Powering Interactive BI Analytics with Presto and Delta Lake - Databricks

Powering Interactive BI Analytics with Presto and Delta Lake

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Presto, an open source distributed SQL engine, is widely recognized for its low-latency queries, high concurrency, and native ability to query multiple data sources. Proven at scale in a variety of use cases at Airbnb, Comcast, GrubHub, Facebook, FINRA, LinkedIn, Lyft, Netflix, Twitter, and Uber, in the last few years Presto experienced an unprecedented growth in popularity in both on-premises and cloud deployments over Object Stores, HDFS, NoSQL and RDBMS data stores. Delta Lake, a storage layer originally invented by Databricks and recently open sourced, brings ACID capabilities to big datasets held in Object Storage. While initially designed for Spark, Delta Lake now supports multiple query compute engines. In particular, Starburst, developed a native integration for Presto that leverages Delta-specific performance optimizations. In this talk we show how a combination of Presto, Spark Streaming, and Delta Lake into one architecture supports highly concurrent and interactive BI analytics. Furthermore Presto enables query-time correlations between S3-based IoT data, customer data in a legacy Oracle database, and web log data in Elasticsearch.


 

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Video Transcript

– All right hello everyone this is Kamil here co-founder of Starburst and I will be talking about powering interactive AI analytics with Presto and Delta Lake today.

In this presentation I first want to introduce Presto for those who don’t know what it is and talk a little bit about Starburst and what we do here to help enterprise adoption of Presto.

The main topic of my presentation is the Delta Lake integration that we’ve done for Presto and then sort of show how we can combine Presto and DataBreak, Spark, and Delta together in one data platform architecture and how to efficiently use the best, get the beauties of both technologies. And then finally show real use cases where that combination actually delivers the best results for your team. So with that let’s get going.

So Presto and Starburst, Presto itself is open source community driven project.

What is Presto?

At it’s core it’s a high performance MPP SQL engine.

It was designed specifically to be geared towards interactive analytics and perform on SQL analytics over large scale data now ranging from gigabytes on the low end to petabytes on the high end and the design goal for Presto was also to help with high concurrency queries and fast performance overall.

One of the unique capabilities of Presto is that it provides full separation of computational and storage layers so that allows you to scale those two independently, add more storage without adding compute nodes and then boosting compute if you need to perform lots of analytics and then scaling back when you don’t need them at that capacity. So allows you to manage cost and performance elastically and cost effectively.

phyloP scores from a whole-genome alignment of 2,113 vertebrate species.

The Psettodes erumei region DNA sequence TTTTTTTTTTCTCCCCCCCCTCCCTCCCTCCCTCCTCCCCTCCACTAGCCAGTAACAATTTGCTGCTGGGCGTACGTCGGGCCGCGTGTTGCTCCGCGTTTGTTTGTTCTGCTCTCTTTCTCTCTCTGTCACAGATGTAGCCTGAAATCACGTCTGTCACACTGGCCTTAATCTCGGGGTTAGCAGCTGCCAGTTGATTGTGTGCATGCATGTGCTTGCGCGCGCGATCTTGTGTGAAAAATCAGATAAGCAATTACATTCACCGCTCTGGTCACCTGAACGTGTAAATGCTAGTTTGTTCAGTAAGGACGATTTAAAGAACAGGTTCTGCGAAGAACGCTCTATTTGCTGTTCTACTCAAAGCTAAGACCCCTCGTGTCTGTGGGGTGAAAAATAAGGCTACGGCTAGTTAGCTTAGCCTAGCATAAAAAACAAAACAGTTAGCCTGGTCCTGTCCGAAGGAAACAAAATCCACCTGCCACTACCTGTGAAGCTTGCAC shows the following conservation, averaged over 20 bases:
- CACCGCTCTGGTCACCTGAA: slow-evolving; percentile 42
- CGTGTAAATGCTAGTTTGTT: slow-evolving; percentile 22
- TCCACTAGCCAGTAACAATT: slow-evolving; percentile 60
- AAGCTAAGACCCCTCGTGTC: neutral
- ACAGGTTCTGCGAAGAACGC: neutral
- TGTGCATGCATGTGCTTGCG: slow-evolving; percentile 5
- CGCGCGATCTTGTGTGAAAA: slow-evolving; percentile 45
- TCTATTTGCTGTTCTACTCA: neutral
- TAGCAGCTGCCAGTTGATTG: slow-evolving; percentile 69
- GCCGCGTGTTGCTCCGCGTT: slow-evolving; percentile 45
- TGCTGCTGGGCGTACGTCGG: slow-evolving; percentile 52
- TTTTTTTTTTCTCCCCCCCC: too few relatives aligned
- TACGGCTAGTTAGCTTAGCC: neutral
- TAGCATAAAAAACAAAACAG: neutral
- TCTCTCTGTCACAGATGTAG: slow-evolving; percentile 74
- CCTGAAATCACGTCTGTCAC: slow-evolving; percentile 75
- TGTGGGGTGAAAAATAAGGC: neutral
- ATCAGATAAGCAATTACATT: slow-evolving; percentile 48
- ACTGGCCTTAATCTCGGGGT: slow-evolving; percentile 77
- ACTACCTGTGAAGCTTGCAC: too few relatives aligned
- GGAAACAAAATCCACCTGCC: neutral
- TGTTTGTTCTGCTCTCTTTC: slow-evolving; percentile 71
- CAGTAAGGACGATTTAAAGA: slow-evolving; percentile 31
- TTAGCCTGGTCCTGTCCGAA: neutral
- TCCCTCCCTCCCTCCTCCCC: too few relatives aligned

Also Presto itself is just a compute layer, it accepts a SQL statement, does all the parallel execution of the query and then it’s done, right? There’s nothing in Presto about storing the data. So you have to kind of bring your own storage and storage is most efficient effective for your use case and most appropriate. So in a sense, Presto allows you to run SQL on anything. And with the powerful extenstion, if you’re with us you can actually connect to a variety of different sources and also write your own connectors to sources that are not yet available in the open source or commercially. The side effect of this is that you can also run federated queries meaning that in a single SQL statement, you can actually refer to tables coming from different sources. And that’s allow you to undo correlations of data coming from different sources and perform some interesting analytical queries that would otherwise be waiting for you to bring all your data into one place which obviously is a very long process and you may hit lots of barriers especially in the enterprise settings. Finally you can deploy Presto basically anywhere. We’ve seen successful deployments of Presto initially on Baro Metal on premises systems, then virtualized environments and cloud, now Kubernetes is really the way to go to deploy Presto in essentially any of those environments so gives you a lot of flexibility and you don’t have to be tied to any specific platform and you can move Presto analytical system from one place to the other and go where your center of gravity for that day is.

Presto Users